Culture & Heritage

Projects in this theme build relationships between research groups in the arts and humanities and community groups and organisations exploring their local and regional cultures and heritage.
 

Know Your Bristol On The Move

Principal Investigator: Professor Robert Bickers
2012

‘Know Your Bristol on the Move’ is a collaborative project between the University of Bristol, Bristol City Council and eight Bristol community groups. We conceive of ‘Bristol communities’ broadly as groupings of Bristol residents that come together around a place, interest, political claim or shared life experience. Read more

Crowd-sourcing Scoping Study

Principal Investigator: Dr Mark Hedges
2012

This project sought to establish a credible definition for, and the current state of the art of, crowd-sourcing in the humanities. Read more

Meanwhile use as performance: Securing social value from vacant space

Principal Investigator: Andy Dearden (Sheffield Hallam University)
From 2012 to 2013

’Meanwhile’ use of temporarily vacant spaces is applied by many organisations to access cheap space during the recession. This project explored how community-based organisations could make the most effective use of these opportunities. We brought together community development practitioners, community groups, landlords, local authority representatives and ‘meanwhile’ brokers to explore issues. Read more

Trade and traffic on the River Trent and associated waterways 1850-1970

Principal Investigator: Dr Richard Gaunt (Nottingham University)
From 2013 to 2014

The University of Nottingham is working with Newark Heritage Barge Charitable Incorporated Organisation (which is working to fit out a floating barge as a living museum) on a history of the river Trent from the coming of the railway in the mid-nineteenth century to the recent past. Read more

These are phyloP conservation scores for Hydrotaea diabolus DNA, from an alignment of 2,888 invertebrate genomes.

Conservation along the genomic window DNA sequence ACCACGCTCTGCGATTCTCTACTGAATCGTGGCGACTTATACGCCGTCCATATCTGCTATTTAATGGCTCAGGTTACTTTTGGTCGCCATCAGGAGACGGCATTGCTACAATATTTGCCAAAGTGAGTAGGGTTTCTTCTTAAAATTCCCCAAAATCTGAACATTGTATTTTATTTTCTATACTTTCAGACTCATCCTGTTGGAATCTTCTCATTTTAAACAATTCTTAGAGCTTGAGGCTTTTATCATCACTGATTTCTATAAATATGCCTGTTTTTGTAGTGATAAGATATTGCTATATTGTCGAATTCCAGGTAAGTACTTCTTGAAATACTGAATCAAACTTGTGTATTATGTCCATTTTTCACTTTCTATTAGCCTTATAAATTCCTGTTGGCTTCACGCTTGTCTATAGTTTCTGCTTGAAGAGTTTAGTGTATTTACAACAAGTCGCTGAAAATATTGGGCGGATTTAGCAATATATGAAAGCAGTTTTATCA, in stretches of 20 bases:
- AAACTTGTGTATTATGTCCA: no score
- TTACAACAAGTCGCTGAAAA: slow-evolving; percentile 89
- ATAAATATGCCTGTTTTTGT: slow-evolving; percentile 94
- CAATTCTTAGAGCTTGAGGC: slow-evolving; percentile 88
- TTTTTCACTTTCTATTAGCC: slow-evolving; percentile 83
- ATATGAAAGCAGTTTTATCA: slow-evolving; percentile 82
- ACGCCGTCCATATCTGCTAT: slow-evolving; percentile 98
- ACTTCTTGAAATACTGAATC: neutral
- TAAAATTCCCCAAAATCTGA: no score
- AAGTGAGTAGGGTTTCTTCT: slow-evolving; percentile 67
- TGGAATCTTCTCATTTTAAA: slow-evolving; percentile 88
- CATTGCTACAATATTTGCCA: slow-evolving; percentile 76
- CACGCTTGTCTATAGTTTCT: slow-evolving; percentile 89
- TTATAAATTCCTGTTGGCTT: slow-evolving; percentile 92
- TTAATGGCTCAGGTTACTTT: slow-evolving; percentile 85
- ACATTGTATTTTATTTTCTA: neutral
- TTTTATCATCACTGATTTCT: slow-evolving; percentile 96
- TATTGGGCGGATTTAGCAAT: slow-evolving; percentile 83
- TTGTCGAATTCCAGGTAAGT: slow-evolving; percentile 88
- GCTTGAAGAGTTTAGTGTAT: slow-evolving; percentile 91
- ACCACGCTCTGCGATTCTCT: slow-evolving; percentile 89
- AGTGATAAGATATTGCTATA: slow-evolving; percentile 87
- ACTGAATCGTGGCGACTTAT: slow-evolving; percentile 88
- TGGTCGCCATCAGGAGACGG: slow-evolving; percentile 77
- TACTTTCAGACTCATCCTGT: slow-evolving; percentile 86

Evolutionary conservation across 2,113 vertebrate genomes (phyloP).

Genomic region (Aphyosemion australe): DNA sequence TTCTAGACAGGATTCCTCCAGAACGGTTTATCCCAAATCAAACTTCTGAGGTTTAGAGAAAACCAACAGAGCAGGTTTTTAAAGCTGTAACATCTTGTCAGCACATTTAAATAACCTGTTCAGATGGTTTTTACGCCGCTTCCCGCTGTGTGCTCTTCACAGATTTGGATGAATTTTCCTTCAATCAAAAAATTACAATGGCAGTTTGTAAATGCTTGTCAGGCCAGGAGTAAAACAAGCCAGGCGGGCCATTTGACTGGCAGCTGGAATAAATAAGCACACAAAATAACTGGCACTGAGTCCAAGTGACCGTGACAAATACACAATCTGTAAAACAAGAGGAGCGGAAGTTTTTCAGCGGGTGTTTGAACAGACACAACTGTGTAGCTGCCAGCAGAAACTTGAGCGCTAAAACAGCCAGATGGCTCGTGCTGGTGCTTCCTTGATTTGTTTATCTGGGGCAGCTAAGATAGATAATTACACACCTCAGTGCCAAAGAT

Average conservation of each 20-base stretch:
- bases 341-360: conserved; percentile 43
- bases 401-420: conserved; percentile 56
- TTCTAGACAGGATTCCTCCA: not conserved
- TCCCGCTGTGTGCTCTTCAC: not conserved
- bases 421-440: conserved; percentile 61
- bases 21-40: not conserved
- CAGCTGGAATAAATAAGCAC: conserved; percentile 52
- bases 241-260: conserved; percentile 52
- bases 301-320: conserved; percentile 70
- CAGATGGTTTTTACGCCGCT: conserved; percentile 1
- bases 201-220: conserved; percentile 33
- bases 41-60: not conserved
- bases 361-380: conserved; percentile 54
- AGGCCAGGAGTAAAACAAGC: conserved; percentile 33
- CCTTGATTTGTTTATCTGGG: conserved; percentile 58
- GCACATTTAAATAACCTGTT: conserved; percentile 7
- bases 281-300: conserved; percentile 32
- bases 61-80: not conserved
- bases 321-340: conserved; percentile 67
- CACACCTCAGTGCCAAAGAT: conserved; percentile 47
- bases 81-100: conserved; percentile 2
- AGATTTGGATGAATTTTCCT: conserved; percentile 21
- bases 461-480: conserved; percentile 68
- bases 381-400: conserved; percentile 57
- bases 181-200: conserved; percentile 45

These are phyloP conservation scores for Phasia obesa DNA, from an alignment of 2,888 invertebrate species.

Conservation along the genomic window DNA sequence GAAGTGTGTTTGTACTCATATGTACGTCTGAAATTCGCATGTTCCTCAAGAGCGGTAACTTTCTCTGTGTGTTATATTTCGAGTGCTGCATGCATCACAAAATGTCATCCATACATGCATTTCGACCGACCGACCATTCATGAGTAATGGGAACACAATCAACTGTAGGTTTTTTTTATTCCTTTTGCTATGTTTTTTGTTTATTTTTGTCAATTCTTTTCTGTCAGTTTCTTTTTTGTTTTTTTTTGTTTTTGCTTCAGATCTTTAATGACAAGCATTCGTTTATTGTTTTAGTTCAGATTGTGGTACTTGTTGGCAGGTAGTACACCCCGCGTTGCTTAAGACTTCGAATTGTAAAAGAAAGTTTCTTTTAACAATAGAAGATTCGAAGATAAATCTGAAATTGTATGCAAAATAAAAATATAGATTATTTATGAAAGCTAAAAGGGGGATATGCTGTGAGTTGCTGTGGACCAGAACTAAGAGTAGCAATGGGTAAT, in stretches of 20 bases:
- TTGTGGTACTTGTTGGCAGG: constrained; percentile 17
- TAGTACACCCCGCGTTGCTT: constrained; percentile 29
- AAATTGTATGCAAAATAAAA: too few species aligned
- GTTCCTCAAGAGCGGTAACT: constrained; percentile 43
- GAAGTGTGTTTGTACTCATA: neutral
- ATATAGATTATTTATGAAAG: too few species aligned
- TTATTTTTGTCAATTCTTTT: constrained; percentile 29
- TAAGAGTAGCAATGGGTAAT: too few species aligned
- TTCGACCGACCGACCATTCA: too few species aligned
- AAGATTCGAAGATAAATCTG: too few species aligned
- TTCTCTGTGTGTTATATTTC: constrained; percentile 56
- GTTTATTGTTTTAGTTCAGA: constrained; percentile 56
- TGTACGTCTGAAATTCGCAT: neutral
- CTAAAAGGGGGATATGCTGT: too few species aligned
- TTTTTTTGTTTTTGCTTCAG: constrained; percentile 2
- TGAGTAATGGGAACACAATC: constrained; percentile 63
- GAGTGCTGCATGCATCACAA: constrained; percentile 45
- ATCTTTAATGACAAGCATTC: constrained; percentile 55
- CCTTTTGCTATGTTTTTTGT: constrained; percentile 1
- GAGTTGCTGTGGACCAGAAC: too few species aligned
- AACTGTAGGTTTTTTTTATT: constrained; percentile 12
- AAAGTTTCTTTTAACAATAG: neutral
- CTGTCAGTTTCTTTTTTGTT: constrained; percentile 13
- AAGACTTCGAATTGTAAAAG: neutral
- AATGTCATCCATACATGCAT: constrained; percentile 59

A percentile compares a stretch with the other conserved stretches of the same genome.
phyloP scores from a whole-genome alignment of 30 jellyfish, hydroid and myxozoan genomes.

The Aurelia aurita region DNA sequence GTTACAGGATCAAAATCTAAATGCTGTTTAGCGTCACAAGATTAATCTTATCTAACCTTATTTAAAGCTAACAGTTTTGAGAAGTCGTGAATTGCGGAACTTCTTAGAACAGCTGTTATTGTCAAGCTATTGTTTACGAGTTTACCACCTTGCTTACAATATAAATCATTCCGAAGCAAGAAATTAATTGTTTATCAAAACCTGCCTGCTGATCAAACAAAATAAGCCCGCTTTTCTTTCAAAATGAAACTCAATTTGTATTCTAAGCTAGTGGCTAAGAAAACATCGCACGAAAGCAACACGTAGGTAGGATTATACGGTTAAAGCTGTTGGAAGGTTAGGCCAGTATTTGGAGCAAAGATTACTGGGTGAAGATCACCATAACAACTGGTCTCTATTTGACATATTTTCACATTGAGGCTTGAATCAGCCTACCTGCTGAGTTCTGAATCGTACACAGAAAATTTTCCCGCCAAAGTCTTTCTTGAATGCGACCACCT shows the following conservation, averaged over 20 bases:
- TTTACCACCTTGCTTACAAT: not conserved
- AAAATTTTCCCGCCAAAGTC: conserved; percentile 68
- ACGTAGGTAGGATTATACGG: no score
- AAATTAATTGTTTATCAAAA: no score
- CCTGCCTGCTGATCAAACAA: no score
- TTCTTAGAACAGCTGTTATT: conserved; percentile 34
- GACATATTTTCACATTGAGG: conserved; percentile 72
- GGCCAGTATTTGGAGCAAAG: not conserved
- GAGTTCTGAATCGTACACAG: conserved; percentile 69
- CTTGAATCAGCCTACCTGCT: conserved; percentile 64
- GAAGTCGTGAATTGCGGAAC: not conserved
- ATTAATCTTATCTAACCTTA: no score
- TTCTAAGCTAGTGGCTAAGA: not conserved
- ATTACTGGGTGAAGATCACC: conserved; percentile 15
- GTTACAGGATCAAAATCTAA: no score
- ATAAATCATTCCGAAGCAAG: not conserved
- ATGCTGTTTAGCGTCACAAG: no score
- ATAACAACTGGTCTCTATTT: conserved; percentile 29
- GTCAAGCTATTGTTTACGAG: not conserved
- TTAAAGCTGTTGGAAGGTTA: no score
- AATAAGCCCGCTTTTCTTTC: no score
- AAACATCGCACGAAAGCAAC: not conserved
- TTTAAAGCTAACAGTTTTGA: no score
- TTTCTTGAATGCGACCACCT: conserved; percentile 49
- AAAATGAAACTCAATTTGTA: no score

Cultural intermediation: connecting communities in the creative urban economy

Principal Investigator: Dr Phil Jones (University of Birmingham)
From 2012 to 2016

Cultural intermediation is a set of processes that seek to get people involved in activities within the creative and cultural economy. This can encompass a wide range of activities from poetry coaching through training people with new IT skills, to outreach activities by a local museum. Read more

Untold stories of volunteering: a cultural animation project

Principal Investigator: Professor Mihaela Kelemen (Keele University)
From 2013 to 2014

The project aims to give voice to ‘untold stories of volunteering’ by employing a cultural animation methodology to ensure that such stories are co-designed and co- produced with and by volunteers and other interested stakeholders. Read more

Cambridge Community Heritage

Principal Investigator: Dr Carenza Lewis, University of Cambridge
From 2012 to 2013

In Cambridge Community Heritage (CCH) project (2012-13), ten University of Cambridge researchers in Archaeology, History, Heritage and Public Engagement collaborated in research with 37 community groups in eastern England. Read more

Memories of ‘Mr Seel’s Garden’: Engaging with historic and future food systems in Liverpool

Principal Investigator: Dr Michelle Bastian
From 2012 to 2013

On the outer edges of Liverpool ONE, a 42 acre regeneration area of the city centre, there is a Tesco Superstore. Read more

Bridging the Gap between Academic Theory and Community Relevance: Fresh Insights from American Pragmatism

Principal Investigator: Professor Mihaela Kelemen, Keele University
From 2013 to 2014

‘Bridging the Gap’ focuses on what is considered ‘actionable’ knowledge by communities and what makes knowledge relevant, useful and/or practical at their end. The four AHRC projects involved in this collaborative grant application share the view that academic theories are not ends in themselves; rather that they must serve the needs of the communities studied. Read more

ACCORD – Archaeology Community Co-Production of Research Data

Principal Investigator: Dr Stuart Jeffrey, Glasgow School of Art
From 2013 to 2015

The ACCORD project seeks to examine the opportunities and implications of digital visualisation technologies for community engagement and research through the co-creation of 3D models of heritage places. Despite their increasing accessibility, techniques such as laser scanning, 3D modelling and 3D printing have remained in the domain of heritage specialists. Read more